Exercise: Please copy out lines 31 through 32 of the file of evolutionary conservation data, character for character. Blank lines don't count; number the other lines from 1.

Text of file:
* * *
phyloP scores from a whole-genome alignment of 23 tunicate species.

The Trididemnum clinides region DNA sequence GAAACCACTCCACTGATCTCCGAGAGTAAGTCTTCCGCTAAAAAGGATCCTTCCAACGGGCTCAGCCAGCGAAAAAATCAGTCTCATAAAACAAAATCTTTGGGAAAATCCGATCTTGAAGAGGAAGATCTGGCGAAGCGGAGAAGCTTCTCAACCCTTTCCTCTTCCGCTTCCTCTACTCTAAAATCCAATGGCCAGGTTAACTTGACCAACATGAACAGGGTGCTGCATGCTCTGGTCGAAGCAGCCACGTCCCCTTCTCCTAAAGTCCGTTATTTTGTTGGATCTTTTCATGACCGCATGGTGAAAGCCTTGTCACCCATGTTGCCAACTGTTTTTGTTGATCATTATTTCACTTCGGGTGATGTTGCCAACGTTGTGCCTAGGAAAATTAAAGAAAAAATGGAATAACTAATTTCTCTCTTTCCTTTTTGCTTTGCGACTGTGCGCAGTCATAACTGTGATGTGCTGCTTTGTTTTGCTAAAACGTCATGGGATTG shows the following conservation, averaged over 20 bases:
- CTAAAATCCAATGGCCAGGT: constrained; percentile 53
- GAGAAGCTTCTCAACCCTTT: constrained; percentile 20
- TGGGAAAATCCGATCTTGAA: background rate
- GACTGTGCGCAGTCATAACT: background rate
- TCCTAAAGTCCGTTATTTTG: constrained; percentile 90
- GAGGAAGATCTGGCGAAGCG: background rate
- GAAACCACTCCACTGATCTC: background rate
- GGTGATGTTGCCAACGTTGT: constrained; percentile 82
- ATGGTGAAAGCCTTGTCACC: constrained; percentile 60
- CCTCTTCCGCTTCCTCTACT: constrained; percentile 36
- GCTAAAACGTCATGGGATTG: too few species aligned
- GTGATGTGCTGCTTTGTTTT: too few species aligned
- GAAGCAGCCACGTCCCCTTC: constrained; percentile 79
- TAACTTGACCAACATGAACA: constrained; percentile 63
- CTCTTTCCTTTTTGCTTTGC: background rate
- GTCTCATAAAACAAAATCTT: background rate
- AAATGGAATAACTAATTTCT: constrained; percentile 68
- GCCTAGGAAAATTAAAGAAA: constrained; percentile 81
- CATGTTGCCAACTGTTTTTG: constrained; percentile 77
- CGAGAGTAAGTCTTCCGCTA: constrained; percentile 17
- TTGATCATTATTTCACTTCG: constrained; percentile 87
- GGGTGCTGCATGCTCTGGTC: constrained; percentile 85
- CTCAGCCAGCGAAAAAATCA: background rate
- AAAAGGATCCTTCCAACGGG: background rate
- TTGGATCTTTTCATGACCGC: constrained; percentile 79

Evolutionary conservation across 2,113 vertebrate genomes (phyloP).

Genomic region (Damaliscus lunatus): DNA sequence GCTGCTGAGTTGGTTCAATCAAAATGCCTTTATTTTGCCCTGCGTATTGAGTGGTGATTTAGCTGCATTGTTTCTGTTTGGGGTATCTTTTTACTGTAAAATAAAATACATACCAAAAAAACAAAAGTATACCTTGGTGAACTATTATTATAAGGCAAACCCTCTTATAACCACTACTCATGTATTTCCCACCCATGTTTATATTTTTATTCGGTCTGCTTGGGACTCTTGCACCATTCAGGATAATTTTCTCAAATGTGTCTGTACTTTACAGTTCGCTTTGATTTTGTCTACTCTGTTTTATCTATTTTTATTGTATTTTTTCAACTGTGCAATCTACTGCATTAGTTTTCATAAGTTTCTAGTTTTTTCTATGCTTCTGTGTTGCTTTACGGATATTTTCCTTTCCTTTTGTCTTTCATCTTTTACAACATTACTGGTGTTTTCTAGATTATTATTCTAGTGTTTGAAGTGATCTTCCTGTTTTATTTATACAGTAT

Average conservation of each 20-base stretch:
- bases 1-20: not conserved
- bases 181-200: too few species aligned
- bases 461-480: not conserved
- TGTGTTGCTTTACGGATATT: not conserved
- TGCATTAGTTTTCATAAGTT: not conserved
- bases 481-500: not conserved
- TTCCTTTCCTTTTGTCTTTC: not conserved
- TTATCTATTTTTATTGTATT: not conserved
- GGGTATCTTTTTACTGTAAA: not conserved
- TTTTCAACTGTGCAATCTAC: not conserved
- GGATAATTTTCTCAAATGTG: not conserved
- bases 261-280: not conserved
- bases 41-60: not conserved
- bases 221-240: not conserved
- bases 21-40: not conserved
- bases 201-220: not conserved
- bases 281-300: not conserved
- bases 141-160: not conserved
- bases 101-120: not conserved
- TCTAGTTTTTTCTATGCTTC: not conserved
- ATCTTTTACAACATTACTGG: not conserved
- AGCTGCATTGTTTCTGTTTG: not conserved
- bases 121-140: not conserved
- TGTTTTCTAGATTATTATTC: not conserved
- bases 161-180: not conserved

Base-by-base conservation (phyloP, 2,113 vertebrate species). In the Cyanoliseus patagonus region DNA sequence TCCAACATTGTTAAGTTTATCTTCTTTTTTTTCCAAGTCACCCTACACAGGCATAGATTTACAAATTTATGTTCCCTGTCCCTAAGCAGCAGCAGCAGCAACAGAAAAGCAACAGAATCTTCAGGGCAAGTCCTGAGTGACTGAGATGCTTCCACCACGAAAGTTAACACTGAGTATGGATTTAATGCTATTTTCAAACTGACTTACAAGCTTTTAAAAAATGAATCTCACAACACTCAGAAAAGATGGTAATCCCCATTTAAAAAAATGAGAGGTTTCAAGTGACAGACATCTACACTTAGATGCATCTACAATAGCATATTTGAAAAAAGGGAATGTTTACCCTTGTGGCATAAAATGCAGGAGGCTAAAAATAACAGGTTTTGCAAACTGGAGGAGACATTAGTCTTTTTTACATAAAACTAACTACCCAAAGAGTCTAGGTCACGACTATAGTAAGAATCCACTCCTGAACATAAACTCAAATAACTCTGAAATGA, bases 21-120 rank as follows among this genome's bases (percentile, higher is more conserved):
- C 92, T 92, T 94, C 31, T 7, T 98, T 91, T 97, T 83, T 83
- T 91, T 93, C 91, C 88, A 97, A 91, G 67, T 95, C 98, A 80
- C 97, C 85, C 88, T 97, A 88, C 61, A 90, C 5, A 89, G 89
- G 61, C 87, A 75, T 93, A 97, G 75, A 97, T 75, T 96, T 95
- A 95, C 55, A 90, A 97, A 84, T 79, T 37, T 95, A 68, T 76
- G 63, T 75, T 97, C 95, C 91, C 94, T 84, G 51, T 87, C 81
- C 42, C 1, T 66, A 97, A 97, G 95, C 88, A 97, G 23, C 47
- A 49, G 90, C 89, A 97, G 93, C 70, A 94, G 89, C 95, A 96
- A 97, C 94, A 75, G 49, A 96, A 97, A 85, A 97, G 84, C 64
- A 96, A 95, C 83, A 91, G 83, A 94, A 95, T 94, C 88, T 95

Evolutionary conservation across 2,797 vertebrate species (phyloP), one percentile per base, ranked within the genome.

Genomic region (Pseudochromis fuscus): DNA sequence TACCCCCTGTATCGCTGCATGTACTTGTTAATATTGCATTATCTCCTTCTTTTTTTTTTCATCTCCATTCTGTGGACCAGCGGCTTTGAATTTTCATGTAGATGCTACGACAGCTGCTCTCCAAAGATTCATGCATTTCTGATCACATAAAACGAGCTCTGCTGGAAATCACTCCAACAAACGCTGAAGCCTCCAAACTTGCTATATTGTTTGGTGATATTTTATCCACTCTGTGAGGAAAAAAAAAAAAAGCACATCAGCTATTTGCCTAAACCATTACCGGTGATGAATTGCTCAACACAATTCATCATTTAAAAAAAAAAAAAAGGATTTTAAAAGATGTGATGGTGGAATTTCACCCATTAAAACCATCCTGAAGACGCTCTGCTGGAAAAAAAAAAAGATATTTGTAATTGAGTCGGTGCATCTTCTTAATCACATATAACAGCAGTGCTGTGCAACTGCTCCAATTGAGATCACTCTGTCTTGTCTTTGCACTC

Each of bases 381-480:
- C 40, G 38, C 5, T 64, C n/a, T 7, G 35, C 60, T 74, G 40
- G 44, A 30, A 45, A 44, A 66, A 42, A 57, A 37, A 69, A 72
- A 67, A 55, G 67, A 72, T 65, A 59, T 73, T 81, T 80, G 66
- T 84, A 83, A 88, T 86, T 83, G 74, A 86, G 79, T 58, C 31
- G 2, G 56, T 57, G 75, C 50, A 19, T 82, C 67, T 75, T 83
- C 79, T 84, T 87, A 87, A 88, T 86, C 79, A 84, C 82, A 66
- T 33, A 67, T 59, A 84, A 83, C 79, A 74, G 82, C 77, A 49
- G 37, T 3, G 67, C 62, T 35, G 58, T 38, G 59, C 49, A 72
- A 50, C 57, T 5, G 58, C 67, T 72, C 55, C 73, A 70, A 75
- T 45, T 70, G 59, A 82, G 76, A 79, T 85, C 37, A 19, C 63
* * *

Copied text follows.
- bases 1-20: not conserved
- bases 181-200: too few species aligned